(This was a paper I was going to give at a conference in Florida last March, but it didn’t work out. This is somewhat “lite,” like the beer.)
The Joan episodes in 1 Henry VI have struck Shakespeareans as Marlovian from the era of the duo of Victorian Fredericks, Fleay and Furnivall, though Marlowe scholars have not reciprocated the attention.
To this end, a careful reading of the scenes that the New Oxford Shakespeare recently attributed to the poet-playwright is entirely in order. No matter who actually made Joan, or whether we view her as la pucelle or de Arc, her lineage was Marlovian, even to his Ovidian core, as descended from his speaker in the Elegies, his translation of the Amores.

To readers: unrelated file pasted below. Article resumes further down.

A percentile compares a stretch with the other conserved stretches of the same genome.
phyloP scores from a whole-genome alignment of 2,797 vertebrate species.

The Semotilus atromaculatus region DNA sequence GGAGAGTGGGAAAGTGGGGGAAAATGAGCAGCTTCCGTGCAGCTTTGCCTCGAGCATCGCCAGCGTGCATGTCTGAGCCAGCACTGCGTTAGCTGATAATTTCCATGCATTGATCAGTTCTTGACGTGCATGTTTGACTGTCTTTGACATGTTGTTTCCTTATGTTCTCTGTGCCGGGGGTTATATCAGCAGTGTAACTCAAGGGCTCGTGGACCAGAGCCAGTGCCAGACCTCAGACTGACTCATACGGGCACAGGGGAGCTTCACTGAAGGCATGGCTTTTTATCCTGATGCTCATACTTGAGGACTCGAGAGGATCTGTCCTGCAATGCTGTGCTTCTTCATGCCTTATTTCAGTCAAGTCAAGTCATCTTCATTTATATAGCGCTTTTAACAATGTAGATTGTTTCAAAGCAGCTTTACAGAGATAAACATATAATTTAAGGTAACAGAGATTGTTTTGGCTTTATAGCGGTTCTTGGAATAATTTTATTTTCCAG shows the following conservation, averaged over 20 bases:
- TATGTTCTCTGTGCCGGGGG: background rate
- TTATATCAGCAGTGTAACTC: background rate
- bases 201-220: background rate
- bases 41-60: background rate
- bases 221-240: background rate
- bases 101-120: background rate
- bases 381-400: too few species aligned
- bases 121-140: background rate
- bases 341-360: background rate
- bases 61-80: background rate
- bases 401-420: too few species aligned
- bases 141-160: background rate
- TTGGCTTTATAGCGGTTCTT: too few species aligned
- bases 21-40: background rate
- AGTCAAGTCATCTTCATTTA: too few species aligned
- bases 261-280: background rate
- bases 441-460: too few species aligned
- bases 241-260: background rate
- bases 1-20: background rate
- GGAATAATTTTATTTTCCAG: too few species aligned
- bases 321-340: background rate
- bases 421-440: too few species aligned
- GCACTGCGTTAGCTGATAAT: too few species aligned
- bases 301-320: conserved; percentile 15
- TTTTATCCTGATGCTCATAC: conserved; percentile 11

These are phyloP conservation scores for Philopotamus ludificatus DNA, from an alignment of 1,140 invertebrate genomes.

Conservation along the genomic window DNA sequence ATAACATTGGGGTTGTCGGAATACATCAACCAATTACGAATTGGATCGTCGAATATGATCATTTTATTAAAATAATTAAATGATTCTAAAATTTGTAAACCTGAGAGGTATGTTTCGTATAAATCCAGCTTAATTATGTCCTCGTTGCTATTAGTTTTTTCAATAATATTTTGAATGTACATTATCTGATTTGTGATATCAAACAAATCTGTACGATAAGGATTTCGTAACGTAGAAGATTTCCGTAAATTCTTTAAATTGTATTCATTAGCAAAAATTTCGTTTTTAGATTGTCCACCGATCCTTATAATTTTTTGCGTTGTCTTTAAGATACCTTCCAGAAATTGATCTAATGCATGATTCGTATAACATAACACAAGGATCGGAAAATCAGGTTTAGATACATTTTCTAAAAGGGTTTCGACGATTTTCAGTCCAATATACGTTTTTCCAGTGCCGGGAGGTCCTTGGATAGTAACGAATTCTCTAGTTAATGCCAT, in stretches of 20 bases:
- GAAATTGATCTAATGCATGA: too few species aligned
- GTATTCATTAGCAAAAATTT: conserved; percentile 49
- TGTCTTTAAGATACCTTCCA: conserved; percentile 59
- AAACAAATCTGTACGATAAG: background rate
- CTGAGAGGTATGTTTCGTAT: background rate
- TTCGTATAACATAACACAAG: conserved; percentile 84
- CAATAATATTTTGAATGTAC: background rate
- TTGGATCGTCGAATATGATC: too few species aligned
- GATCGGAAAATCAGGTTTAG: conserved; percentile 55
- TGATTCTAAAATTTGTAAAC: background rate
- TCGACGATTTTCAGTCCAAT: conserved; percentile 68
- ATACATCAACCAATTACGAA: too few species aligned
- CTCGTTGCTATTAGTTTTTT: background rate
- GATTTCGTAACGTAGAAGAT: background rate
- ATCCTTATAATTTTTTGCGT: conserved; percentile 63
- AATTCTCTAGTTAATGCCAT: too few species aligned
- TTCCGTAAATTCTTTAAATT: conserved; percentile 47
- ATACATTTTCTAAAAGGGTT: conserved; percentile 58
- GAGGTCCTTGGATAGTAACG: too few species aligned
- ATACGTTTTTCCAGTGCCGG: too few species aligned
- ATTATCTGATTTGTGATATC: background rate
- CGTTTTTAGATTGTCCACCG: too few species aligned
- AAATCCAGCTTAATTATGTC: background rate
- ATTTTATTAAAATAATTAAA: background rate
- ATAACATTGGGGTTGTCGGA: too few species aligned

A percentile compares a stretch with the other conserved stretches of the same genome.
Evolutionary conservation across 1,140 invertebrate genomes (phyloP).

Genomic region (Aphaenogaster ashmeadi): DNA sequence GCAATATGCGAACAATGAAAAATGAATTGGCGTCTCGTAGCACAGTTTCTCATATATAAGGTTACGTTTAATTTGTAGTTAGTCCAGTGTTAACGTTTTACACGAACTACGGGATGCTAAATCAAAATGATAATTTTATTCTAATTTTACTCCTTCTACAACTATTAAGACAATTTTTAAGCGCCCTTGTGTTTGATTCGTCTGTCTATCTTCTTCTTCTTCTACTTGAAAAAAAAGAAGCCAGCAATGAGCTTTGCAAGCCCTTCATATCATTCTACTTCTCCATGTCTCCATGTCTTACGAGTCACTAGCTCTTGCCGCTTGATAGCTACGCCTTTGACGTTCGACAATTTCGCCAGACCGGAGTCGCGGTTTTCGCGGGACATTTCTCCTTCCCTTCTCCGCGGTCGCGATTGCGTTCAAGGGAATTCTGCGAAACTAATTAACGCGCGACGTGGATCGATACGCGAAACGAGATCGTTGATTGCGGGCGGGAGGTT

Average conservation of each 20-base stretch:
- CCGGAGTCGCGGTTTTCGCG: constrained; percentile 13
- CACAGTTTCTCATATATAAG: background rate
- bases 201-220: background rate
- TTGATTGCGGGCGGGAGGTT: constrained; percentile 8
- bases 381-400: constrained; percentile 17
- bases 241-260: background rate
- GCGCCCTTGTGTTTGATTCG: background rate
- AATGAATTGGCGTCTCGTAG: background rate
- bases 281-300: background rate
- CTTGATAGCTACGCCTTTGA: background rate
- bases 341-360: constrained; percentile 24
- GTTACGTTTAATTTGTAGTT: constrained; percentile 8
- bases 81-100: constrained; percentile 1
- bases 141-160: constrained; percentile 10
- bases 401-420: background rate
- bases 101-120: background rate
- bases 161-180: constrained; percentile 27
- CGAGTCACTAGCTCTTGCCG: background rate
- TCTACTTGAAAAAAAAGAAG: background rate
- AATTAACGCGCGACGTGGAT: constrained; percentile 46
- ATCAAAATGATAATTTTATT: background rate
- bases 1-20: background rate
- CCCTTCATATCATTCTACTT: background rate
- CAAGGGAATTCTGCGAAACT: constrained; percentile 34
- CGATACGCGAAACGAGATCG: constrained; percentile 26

The authorship question concerning 1 Henry VI is nothing new. It has unsettled scholars since the mid-nineteenth century. They have expressed their doubts in equally unsettling ways, taking strong positions to the point of demonizing their opposition. This unfortunate trend continues today. A polemical PMLA article by one Henry David Gray from a century ago, 1917, typifies such exchanges. He argued that Shakespeare merely revised an old play by an anonymous author who was abetted in some fashion by Robert Greene. His emotional appeal to the truth of his thesis would seem to rival the histrionics of those politicians debating our entry into the Great War in that very year.
“no one will deny that in most of the scenes there is not the faintest evidence of [Shakespeare’s] workmanship. . . . It is certain that he left much that was crude and raw, I presume because it was theatrically effective.”